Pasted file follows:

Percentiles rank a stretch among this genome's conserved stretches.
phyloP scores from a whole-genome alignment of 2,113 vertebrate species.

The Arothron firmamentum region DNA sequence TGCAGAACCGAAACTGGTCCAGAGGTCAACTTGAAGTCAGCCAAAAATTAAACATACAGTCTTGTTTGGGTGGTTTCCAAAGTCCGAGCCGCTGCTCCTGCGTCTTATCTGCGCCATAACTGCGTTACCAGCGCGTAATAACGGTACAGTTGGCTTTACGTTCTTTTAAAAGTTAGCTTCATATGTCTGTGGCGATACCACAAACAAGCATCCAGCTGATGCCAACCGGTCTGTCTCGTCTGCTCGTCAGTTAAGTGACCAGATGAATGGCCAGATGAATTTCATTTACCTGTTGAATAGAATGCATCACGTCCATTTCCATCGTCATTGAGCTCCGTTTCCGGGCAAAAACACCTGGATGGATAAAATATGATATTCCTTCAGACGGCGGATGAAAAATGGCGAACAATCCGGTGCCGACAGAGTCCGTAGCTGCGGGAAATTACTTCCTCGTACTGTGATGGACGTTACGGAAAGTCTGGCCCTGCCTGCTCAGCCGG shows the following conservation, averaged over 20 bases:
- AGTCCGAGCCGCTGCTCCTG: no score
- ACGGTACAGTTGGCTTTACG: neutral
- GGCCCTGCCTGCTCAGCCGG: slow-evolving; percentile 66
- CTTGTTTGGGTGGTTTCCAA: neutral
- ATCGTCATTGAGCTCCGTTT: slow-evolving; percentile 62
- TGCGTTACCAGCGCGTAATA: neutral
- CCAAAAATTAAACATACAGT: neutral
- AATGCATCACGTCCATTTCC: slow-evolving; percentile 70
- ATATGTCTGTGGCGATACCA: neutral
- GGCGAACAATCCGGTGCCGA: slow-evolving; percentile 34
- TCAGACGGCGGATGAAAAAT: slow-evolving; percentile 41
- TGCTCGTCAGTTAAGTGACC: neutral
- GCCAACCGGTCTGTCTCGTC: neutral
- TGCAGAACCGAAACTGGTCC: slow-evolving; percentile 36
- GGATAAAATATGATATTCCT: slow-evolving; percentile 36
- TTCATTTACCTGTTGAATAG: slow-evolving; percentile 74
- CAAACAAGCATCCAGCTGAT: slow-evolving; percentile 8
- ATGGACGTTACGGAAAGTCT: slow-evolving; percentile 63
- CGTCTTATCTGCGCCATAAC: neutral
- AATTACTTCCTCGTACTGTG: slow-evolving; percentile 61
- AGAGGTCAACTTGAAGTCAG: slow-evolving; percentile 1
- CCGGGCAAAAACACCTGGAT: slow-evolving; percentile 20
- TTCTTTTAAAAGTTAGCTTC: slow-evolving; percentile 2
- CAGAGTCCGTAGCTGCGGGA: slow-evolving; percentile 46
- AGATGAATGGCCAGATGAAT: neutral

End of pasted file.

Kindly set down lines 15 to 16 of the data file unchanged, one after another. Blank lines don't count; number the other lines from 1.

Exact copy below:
- TGCTCGTCAGTTAAGTGACC: neutral
- GCCAACCGGTCTGTCTCGTC: neutral